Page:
The Internet of Things – a quick recap
You no longer need to be a gadget aficionado or even an “early adopter” to be a regular user of Internet of Things (IoT) devices, or even understand what the IoT is. The number of “smart” devices that we use every day continues to steadily increase. Internet doorbells, connected cars, smart speaker devices, security systems and fitness trackers are a few examples of IoT devices that are now considered mainstream and used regularly in our everyday lives.
But IoT isn’t just a consumer product, it’s an even bigger trend for industrial and commercial uses. Inventory tracking, logistics management, production line sensors, physical security and sentiment analysis are a few examples of how the IoT revolution is streamlining processes and driving change across sectors.
The IoT revolution has made two important changes to our lives and the connected landscape:
1. The promised functionality and perceived benefits.
Assuming that you haven’t just dropped $400 on an internet-connected juicing device or an IoT toothbrush, the chances are that your IoT devices are performing some semblance of a useful function in your life, coupled with a perceived benefit. Having your fitness device ‘gamify’ your activity and encouraging you to stand-up or go for a walk is broadly considered to be a good thing that is changing lives for the better. Being able to tell your smart speaker, “Goodnight” and have it turn off every internal light and enable motion detection on external cameras brings, for many, peace of mind as well as perceived convenience. Similar benefits are also being realized in the enterprise space, albeit on a different scale.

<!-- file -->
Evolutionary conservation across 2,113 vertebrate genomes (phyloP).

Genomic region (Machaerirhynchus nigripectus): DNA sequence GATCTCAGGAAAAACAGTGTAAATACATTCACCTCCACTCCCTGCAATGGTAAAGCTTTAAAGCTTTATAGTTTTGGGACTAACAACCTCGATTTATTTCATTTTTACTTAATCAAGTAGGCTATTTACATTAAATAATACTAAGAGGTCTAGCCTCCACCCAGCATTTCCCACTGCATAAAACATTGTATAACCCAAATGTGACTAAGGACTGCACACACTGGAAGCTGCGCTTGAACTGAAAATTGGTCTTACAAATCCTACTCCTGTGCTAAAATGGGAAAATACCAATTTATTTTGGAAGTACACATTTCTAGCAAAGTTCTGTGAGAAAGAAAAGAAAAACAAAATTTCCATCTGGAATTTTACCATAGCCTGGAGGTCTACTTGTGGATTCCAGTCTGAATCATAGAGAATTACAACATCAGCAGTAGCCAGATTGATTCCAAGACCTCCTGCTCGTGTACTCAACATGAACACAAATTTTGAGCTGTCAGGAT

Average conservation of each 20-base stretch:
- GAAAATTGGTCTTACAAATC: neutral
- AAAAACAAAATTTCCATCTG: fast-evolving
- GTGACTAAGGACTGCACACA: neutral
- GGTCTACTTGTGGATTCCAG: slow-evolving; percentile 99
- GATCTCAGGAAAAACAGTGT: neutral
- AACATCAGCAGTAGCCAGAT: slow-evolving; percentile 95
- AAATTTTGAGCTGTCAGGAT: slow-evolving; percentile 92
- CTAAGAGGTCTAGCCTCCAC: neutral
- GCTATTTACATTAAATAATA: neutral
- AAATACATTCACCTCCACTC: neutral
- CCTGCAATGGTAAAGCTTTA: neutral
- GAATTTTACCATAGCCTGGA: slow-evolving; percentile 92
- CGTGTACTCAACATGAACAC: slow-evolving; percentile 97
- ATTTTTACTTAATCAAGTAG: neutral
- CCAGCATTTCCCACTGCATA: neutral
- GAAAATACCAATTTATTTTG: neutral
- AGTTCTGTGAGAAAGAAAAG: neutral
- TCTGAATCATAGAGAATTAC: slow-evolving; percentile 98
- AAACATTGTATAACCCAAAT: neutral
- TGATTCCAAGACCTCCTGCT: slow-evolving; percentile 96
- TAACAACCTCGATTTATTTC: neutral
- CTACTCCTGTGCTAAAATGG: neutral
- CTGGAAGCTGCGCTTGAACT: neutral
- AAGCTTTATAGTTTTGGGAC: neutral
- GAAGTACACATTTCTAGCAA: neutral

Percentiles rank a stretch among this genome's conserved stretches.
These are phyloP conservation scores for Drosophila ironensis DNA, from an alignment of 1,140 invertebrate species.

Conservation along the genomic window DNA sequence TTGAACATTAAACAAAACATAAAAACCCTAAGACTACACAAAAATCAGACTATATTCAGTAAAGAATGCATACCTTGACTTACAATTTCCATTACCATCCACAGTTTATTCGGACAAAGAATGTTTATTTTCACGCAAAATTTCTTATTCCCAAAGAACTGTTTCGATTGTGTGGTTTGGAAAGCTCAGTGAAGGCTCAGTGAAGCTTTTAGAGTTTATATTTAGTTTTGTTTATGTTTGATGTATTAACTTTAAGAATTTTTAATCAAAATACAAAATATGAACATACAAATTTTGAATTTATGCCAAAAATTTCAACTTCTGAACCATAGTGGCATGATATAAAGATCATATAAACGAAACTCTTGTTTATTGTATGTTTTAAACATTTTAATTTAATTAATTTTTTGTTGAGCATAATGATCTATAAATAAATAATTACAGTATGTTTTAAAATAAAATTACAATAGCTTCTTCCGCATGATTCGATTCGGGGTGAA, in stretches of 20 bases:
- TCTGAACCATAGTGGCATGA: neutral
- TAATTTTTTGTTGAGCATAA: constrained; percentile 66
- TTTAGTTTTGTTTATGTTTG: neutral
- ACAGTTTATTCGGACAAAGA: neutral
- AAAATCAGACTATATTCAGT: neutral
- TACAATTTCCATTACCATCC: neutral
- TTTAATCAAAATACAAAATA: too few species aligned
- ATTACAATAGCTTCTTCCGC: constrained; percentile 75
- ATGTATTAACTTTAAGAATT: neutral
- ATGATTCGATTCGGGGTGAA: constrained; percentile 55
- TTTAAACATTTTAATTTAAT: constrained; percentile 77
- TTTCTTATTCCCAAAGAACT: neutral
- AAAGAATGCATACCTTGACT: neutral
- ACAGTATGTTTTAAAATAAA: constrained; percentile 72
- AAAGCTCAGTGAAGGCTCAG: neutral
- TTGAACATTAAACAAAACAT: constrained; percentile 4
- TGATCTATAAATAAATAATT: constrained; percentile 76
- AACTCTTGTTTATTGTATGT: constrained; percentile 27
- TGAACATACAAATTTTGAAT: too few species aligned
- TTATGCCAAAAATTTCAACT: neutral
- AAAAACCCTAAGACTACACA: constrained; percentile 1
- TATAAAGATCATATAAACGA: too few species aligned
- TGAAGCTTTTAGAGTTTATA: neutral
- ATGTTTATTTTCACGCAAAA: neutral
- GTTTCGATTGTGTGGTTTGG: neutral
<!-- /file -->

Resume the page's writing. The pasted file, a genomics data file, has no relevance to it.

2. The generation of data. A lot of data.
In addition to selling you an interesting new device that performs a seemingly useful task, the IoT vendors are also generating and capturing huge amounts of data about our interactions with these devices. Cisco predicts that IoT devices will generate over 800 zettabytes per year by the end of 2021 and that will grow exponentially in the years beyond. A single zettabyte is equal to approximately one trillion gigabytes.